Music Review: Death (plus a Leonard Nimoy/Bad Brains mashup!)

Death has been getting a lot of attention since Drag City unearthed and re-released their 1974 EP. Jack White (White Stripes) said "When I was told the history of the band and what year they recorded this music, it just didn’t make sense. Ahead of punk, and ahead of their time."

The album (really half of a planned LP) is good but not great. Overall the songs are catchy, but they're following in the footsteps of better-known bands (e.g. compare to MC5's second album "Back in the USA", released 4 years earlier). "Keep on Knocking" is a great song, but "Let the World Turn" takes an unfortunate proggy turn and the album never really recovers.

Comparisons with Bad Brains are inevitable, since both bands stood out for being African-American when most of their musical contemporaries were white. The comparisons aren't really fair, though. Given the similarity to earlier bands (MC5, The Stooges), it's hard to claim that Death was novel. But Bad Brains earned their long-lasting influence with innovative music and frenetic energy that distinguished them from all the other bands that couldn't play as well or as fast. Compare any early punk or hardcore to the first single from Bad Brains in the late 70's:



(Forgive the unnecessary Leonard Nimoy mashup.) At least in my opinion, that song holds up pretty well 30 years later.

Still, Bad Brains were by all accounts not very nice (at least back then -- they're older and wiser now). But Death seems like they're pretty friendly guys. My favorite part of their story is how one of their sons re-discovered their music:
The Hackneys had never shared the details of their Death experience with their kids. “We had moved on in our lives and thought that chapter was over because we went through so much rejection with that music,” Bobby said. “We just didn’t want to relive it, and I especially didn’t want to relive it again with my children.”

But last year Julian heard the Tryangle single at a party in San Francisco and recognized his father’s voice. Soon after, Bobby Jr. did a Google search that revealed the Holy Grail status of the band’s only release. This news astounded Bobby Sr., who dug the master tapes out of storage last May for the first time in three decades and sat down with Dannis for a listen. The music “literally took our breath away,” Bobby Sr. said.

Movie Review: Rififi

I learned from Wikipedia that Truffaut loved Rififi, saying that "out of the worst crime novels I ever read, Jules Dassin has made the best crime film I've ever seen."

(Truffaut trivia: Spielberg cast him in Close Encounters as a scientist. The other scientist was played by Bob Balaban, who directed one of my favorite creepy films, Parents. I had a celebrity sighting of Balaban in an ice cream store a few summers ago. Small world!)

A lot of reviewers (e.g. Ebert) say that Rififi invented the modern heist genre. It doesn't feel much like Ocean's 11, though. The hero, "The Stephanois", is not particularly likable; near the beginning of the movie, he beats his ex-girlfriend with a belt. The action in the film is not stylized, but rather rough and tumble (which is a loose translation of the word "rififi"). The actual heist occurs in the middle of the movie, and it's almost a half-hour of silent, efficient thievery -- no humor, no surprises, just four men doing a thorough job.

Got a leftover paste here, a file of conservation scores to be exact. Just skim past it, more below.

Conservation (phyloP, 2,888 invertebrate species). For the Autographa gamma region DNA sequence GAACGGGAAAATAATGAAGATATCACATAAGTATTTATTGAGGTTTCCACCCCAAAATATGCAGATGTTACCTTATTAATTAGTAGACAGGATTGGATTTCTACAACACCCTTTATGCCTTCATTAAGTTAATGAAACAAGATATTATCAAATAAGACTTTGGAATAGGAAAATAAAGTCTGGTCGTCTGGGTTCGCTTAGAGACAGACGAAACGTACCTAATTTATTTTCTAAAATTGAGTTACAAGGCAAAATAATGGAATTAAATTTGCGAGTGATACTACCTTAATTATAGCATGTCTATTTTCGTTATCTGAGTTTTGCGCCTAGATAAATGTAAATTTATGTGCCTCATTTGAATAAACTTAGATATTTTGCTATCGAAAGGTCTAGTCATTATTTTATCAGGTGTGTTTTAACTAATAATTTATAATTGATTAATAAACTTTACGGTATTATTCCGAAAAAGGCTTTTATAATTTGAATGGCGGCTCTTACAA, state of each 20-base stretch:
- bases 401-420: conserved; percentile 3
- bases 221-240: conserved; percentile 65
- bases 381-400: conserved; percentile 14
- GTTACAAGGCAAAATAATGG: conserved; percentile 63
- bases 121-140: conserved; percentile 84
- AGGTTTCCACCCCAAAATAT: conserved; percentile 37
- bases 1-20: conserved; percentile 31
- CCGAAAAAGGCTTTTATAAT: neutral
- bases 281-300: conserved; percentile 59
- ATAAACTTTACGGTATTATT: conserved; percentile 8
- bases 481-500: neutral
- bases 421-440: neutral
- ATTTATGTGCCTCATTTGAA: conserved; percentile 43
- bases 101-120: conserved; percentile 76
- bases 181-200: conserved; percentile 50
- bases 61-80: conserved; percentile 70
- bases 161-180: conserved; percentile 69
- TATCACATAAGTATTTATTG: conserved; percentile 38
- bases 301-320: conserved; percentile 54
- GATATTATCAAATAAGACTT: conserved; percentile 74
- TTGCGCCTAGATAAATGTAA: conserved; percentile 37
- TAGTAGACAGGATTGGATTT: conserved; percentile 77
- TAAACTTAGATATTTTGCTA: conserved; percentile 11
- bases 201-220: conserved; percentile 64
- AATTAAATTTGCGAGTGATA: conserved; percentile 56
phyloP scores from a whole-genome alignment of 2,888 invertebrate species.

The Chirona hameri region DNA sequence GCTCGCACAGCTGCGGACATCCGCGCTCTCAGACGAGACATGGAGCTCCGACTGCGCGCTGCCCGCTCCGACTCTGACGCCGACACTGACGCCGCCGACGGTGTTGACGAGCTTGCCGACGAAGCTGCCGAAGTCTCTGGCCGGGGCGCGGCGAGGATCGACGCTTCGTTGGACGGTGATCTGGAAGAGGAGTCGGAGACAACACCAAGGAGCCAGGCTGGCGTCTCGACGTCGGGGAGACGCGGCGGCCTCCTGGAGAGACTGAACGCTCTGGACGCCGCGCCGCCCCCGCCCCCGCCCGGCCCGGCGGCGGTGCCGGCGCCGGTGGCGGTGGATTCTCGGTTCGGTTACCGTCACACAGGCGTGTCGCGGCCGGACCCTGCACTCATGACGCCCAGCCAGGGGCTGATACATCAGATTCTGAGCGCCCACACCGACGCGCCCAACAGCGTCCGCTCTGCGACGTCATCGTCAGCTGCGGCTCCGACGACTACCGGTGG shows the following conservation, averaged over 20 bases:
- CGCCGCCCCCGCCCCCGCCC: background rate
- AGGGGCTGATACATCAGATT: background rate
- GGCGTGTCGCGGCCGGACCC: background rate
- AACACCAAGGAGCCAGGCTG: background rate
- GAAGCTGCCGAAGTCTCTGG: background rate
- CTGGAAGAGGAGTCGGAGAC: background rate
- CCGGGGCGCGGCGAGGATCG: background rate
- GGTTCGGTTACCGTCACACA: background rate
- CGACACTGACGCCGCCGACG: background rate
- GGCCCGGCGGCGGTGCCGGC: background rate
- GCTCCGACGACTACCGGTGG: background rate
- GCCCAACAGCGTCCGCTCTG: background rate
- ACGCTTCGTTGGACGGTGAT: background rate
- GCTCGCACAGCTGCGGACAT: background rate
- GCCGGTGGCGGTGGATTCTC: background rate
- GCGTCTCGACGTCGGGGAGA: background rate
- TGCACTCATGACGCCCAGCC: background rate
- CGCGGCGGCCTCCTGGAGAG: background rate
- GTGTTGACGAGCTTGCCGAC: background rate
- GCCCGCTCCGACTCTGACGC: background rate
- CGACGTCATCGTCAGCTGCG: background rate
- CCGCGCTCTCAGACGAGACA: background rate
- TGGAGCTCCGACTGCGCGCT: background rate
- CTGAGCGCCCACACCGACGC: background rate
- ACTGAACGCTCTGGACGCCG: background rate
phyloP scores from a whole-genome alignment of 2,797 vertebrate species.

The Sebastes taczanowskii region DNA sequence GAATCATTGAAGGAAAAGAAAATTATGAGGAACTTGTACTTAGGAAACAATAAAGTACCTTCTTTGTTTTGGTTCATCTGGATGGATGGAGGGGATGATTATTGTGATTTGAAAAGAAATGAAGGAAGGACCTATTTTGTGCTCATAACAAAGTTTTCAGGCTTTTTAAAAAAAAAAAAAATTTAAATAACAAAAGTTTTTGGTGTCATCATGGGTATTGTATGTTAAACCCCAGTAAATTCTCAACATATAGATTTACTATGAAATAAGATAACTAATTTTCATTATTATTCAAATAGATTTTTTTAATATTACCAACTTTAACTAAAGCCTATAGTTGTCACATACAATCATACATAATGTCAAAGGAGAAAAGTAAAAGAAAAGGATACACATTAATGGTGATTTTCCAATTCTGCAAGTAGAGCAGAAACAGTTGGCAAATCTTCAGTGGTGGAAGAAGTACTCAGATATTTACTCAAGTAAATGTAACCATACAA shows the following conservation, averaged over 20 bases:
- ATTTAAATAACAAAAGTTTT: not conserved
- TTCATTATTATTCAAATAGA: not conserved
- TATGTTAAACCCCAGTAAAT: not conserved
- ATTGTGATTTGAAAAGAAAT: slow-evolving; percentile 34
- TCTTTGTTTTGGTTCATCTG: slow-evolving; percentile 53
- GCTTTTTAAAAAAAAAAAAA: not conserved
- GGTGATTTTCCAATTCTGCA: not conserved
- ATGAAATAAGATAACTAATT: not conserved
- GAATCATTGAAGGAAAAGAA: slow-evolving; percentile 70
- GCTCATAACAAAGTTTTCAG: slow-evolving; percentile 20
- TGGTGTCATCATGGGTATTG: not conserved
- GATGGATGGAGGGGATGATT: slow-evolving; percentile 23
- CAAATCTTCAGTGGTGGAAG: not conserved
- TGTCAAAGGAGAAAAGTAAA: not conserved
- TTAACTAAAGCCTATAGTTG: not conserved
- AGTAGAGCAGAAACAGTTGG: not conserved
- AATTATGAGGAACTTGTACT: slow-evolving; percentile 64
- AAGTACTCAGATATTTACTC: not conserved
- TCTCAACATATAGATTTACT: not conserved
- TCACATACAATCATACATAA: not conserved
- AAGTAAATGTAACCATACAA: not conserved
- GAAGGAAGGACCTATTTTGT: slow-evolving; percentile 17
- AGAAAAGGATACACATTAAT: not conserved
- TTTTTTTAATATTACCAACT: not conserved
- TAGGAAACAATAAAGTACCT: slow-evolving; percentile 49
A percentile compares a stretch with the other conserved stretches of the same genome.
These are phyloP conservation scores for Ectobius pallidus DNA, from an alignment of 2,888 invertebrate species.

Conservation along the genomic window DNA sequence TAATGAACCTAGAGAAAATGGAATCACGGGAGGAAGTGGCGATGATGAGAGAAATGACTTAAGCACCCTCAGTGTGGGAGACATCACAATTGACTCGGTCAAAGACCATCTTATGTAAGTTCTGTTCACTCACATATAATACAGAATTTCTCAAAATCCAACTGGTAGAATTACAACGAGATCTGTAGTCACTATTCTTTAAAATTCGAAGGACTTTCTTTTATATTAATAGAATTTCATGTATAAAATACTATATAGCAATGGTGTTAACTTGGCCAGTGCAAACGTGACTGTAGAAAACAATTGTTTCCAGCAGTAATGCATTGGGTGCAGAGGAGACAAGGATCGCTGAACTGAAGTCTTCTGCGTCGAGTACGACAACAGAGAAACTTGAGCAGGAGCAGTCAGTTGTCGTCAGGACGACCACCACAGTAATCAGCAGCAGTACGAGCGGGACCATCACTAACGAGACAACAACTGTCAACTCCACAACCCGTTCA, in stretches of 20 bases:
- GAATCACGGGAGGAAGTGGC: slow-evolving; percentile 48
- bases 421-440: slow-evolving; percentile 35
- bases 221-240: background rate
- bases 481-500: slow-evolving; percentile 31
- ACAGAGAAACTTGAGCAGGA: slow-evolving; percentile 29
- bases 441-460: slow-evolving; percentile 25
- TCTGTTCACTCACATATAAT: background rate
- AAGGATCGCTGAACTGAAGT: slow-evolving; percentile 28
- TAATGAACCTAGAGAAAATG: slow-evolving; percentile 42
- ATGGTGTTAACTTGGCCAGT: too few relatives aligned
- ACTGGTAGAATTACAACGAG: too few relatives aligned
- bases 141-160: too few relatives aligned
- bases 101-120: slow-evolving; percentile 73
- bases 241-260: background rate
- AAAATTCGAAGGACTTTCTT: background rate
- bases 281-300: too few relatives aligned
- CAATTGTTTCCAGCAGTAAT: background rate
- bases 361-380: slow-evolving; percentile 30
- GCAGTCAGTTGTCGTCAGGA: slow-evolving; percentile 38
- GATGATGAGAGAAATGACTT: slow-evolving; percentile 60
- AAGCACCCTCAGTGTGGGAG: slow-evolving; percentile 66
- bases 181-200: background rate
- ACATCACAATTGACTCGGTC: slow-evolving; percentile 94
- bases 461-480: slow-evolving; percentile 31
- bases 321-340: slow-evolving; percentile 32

Once the heist is done (spoiler warning), there's still almost an hour of movie left, in which "The Swede's" son is kidnapped. The Stephanois spends the rest of the movie getting him back, with most of the cast dying along the way (including Cesar the safecracker, played by the director). The movie ends with a surreal scene where The Swede's son cavorts in a car as he's driven home by The Stephanois who is bleeding to death from a gunshot wound. It's hard to tell if the careening shots of tree branches and tiny Paris streets are supposed to represent the viewpoint of the distracted five-year-old or the dying thief. Either way, it's a powerful finale.

The trailer doesn't really do the movie justice:



Rififi is worth seeing if you have any affinity for heist movies or film noir. See it before Al Pacino remakes it.

More expensive stuff tastes better

I'm not a vodka drinker but this NYTimes article was interesting:
By government definition, vodka is supposed to be a neutral alcohol without distinctive character, aroma, taste or color, and some believe that the differences among vodkas are so subtle that only connoisseurs can distinguish them. But a marketing genius and liquor baron named Sidney Frank decided in 1996 that with the right story line and marketing panache, Americans would buy steeply priced vodka. He came up with a refined name, Grey Goose, and a sleek bottle.
That may be just marketing, but higher prices actually make wine taste better:
Researchers from the California Institute of Technology and Stanford's business school have directly seen that the sensation of pleasantness that people experience when tasting wine is linked directly to its price.
Which leads to this anecdote from a long story about wine counterfeiting:
Rajat Parr, a prominent wine director who oversees restaurants in Las Vegas, told me that several years ago some of his customers ordered a bottle of 1982 P├ętrus, which can sell in restaurants for as much as six thousand dollars. The party finished the bottle and ordered a second. But the second bottle tasted noticeably different, so they sent it back. The staff apologetically produced a third bottle, which the diners consumed with pleasure. Parr closely examined the three bottles and discovered the problem with the second one: it was genuine.